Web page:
The Gulch, Trinidad, the backside of Tanta’s and the Shark Grounds are a few spots where anglers targeting sharks have a shot at hooking up makos, threshers and many blues. Congratulations to the crew of the Doghouse, who landed a 7-foot mako last week. The minimum size for all keeper sharks (makos, porbeagles, threshers and blues) is 41/2 feet long; basking and great white sharks are federally protected. There are still fair numbers of tuna busting about from Scantum Basin to east of Monhegan. Swimming baits continue to get fish, although anglers trolling dark rigs on overcast days, bright-colored ones on sunny days, have been hooking up. The NMFS has closed the northern area angling category fishery for large-medium and giant (trophy) BFT for the remainder of 2010. Fishing for, retaining, possessing or landing large-medium and giant bluefin (measuring 73 inches curved-fork length or greater) north of Great Egg Inlet, N.J., is prohibited. To get the 2010 bluefin size and bag limits and seasons, go to: All vessels fishing recreationally for Atlantic tuna, shark and swordfish must have an Atlantic HMS angling permit. For more information contact the NMFS at 978-281-9260 or visit their website at Groundfishing is decent to very good depending on your location. Both bait (clam or shrimp) and jigs with a teaser are working equally well. Sea surface temperatures on Jeffrey’s and Cashes are running in the mid-60s. 


Federal striped bass regulations: It is unlawful to fish for, take or possess striped bass in federal waters (waters greater than 3 miles from shore).

Statewide striped bass regulations: An angler may fish all year for striped bass, but may only keep one per day that measures between 20 and 26 inches long or one per day that measures 40 inches or greater. If you have any questions or would like copies of the 2010 saltwater regulations please call 633-9505 or check the web at:

ZONE 1: Even though beach fishing (York, Ferry, Goosefare Brook, Higgins, Old Orchard and the bathhouse end of Biddeford Pool) has been outstanding, don’t ignore the lower rivers and estuaries. Generally the best fishing has been around the early morning/evening tides. Pink or purple tubes coupled with a sandworm continue to catch fish in the rivers while chunking mackerel, herring, eels or clams from the beaches has done the trick. To find where the stripers are, anglers should look for bait breaking the surface and birds working the water. Spinners should try the Calcutta baits, rubber Shad, the 6-7-inch mackerel-colored or black/silver Bombers and the silver, green or blue Deadly Dick. Fly fishermen casting peanut bunker or herring-pattern Surf Candy or chartreuse/red and chartreuse/green Deceivers have been catching bass. Bluefish (6-12 pounds) have been reported out around Saco Bay, Richmond Island, Pine Point and off the beaches. Try working deep-diving lures or bright-colored poppers. Mackerel can be had but be prepared to work for them. Saco Bay has some spikes and tinkers out around the islands. Tackle-Buster of the week — Amy Robinson with a 421/2-inch striper.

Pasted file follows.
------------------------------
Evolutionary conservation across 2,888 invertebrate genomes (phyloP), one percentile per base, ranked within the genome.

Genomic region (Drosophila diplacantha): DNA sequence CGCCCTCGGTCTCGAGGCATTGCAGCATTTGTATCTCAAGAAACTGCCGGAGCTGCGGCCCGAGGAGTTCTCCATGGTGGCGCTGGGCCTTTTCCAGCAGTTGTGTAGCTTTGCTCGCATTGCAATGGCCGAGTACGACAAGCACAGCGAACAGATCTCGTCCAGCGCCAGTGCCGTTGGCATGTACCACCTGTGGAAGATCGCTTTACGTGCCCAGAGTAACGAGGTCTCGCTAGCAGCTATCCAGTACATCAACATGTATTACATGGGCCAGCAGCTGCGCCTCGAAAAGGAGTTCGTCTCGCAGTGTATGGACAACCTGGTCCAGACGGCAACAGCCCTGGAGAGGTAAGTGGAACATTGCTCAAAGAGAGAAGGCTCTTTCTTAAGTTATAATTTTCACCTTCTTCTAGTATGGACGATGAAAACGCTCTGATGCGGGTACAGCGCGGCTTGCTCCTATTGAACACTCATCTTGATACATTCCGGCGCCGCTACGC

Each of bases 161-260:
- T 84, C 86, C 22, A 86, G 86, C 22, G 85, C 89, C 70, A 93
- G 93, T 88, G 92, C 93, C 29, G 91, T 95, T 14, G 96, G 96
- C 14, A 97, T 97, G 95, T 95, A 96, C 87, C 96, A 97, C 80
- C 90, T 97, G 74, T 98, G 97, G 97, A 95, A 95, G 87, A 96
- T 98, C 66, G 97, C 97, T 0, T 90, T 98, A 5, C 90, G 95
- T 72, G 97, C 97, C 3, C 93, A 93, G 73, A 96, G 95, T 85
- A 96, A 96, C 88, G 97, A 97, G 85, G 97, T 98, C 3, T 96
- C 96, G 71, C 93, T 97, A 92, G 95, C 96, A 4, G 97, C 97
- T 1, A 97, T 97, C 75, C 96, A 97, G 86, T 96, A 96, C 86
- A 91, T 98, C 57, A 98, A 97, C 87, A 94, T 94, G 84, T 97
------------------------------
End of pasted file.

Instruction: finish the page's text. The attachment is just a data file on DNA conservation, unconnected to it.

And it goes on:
ZONE 2: There are plenty of striped bass of all sizes to be had. Fish can be found in the lower portions of the rivers (New Meadows, Royal Harraseeket, Presumpscot, etc.), the flats off Mackworth, Back Cove and along the Cape shore. Mackerel, clams and sandworms are the preferred baits. Anglers who want to fish artificials should try 4-to 6-inch Sluggos, 31/2-inch Gag’s Schoolie poppers, Yo-Zuri Mag Minnows, Rapala X-Raps and Bucktail jigs. If the action is slow, try using a teaser ahead of your lure. Remember that the speed of your retrieve can make all the difference between catching no fish and a lot of fish. Fly guys who have been tossing black Deceivers and black Snake Flies during the early-morning tide report fair catches. Two Lights, Portland Head Light and up throughout the Bay are where bluefish can be found. Schoolie Poppers and Jumping Minnows work well for top-water action. 

ZONE 3: Expect the striper fishing to really turn as these fish put on the feed bag prior to their southern migration. Anglers fishing deep on structure or on the flats in the rivers have done well. Find the bait and you will find the fish. See Zones 1 and 2 for baits, artificials, flies and fishing tips. Mackerel and blues are still hanging in there. Casting plugs like the Bombers, Rapalas and the Mambos have been working well for blues, but make sure you have your wire leaders. 

If you are planning to saltwater fish this season make sure you sign up with the National Saltwater Angler Registry. It’s free in 2010. You can go online at or call 1-888-674-7411. 

This saltwater report is compiled by Bruce Joule, Maine Department of Marine Resources, P.O. Box 8, West Boothbay Harbor 04575. If you have information to report please contact me at 633-9505 or e-mail: [email protected]